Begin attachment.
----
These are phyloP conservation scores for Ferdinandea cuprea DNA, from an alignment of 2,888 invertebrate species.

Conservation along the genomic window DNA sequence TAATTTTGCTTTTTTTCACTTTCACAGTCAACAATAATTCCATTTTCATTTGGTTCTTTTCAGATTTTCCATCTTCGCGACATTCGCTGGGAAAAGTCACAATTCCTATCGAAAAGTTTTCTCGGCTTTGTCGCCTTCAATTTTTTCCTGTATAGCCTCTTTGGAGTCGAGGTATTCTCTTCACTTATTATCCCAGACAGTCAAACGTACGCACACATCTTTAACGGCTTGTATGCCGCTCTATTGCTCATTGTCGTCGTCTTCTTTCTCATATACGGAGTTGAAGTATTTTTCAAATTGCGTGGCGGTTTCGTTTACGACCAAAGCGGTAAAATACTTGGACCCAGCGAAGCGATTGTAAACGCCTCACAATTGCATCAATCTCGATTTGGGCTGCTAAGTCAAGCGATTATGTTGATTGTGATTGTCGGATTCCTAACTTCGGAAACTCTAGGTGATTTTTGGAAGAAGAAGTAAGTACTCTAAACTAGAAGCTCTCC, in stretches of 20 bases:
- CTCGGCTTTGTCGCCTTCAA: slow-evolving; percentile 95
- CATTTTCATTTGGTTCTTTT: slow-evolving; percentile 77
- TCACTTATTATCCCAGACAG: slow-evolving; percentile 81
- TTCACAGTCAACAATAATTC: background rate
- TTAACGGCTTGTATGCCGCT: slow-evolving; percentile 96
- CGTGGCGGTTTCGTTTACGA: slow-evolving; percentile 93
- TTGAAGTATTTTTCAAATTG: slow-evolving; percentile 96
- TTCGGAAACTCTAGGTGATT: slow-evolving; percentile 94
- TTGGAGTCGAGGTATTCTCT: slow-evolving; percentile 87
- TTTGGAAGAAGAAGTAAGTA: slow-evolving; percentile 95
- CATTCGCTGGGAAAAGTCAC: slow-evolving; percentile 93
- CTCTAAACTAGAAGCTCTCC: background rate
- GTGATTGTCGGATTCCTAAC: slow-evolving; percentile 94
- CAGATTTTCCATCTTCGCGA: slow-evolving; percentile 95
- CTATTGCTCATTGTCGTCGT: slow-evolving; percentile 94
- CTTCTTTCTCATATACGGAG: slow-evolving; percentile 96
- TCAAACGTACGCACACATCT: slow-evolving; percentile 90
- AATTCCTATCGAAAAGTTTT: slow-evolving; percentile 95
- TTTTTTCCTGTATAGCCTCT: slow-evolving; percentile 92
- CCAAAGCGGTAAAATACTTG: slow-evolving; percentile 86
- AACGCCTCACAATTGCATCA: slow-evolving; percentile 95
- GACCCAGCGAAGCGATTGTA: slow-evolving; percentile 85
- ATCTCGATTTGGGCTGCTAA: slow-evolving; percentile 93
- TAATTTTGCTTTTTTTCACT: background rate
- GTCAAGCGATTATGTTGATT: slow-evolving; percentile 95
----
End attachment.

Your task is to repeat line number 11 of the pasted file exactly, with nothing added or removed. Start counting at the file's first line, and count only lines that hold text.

- TTGGAGTCGAGGTATTCTCT: slow-evolving; percentile 87